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New Year’s Eve is both an excuse for Croatians to party hard, and for the country’s main cities to show off the fact that Croatia really is a year-round destination these days. International visitors can look forward to big-name Croatian acts performing live in prominent squares of major towns, and bars filled to bursting.
In the capital, Zagreb, New Year celebrations have become the liveliest part of the Advent activities that dominate the city centre through December into early January. The skating rink remains in place, Christmas stalls too, but for December 31 focus falls on the recently established Winter Music Festival. Inaugurated with an appearance by star DJ Armin van Buuren as 2016 segued into 2017, the event should be repeated for 2017/18, thought it’s not yet clear if the venue will again be the Arena Zagreb over the river in Novi Zagreb. Many prefer to gather in the main square, Jelačić plac, in the proximity of many bars and, for visitors, hotels.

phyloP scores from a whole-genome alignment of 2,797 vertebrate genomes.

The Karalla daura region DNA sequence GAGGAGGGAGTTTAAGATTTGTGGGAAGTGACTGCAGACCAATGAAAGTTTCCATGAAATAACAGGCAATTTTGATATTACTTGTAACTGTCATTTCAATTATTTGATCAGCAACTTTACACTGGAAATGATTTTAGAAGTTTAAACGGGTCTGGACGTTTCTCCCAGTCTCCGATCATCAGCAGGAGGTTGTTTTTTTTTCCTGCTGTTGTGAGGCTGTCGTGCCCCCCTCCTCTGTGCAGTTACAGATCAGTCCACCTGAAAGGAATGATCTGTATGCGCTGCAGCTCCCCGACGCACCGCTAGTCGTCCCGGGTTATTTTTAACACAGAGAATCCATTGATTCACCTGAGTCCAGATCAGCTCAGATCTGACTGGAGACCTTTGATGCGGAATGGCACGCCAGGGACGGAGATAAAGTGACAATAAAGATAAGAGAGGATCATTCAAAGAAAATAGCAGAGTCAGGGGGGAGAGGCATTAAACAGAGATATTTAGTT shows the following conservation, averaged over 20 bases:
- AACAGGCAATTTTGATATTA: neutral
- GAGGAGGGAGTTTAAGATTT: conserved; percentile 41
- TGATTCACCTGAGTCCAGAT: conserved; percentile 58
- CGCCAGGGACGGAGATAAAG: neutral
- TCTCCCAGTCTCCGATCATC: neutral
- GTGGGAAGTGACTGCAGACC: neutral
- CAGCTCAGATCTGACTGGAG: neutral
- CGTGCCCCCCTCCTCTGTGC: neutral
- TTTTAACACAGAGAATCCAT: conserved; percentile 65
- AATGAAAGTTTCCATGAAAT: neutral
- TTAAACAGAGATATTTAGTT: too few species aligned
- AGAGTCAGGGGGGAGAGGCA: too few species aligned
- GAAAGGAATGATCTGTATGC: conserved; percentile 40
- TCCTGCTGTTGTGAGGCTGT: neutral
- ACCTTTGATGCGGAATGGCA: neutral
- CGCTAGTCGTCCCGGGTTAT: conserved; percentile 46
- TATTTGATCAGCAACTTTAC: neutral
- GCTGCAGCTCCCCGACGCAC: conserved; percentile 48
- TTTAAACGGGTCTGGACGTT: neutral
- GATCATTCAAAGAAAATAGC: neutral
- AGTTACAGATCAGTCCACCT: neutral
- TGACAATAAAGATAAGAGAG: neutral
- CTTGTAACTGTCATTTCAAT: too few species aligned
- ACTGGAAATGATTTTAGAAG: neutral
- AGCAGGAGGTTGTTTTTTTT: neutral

Also in Croatia’s other main towns, live music is the main attraction of events organised in prominent city squares. Performers tend to be domestic favourites, perhaps little-known to international visitors but revered up and down the land. Acts needn’t play to home-town crowds either. For December 31 2016, Zagreb’s own evergreen punk heroes Hladno Pivo played at the Roman Forum in Pula while popular Split rock-pop singer Gibonni was the star act on the main promenade in Rijeka, the Korzo.
Traditionally conservative, mainstream Dubrovnik usually puts on a crowd-pleasing mix of light folk and family-friendly pop, setting up a stage for the crowds on the main street of Stradun. For a real party, your best bet might be to nab a ticket for that night’s bash at main local nightspot, Revelin.
In Split, tens of thousands gather along the main seafront promenade of the Riva, where Split-born singer Petar Grašo was the main act for 2016/17.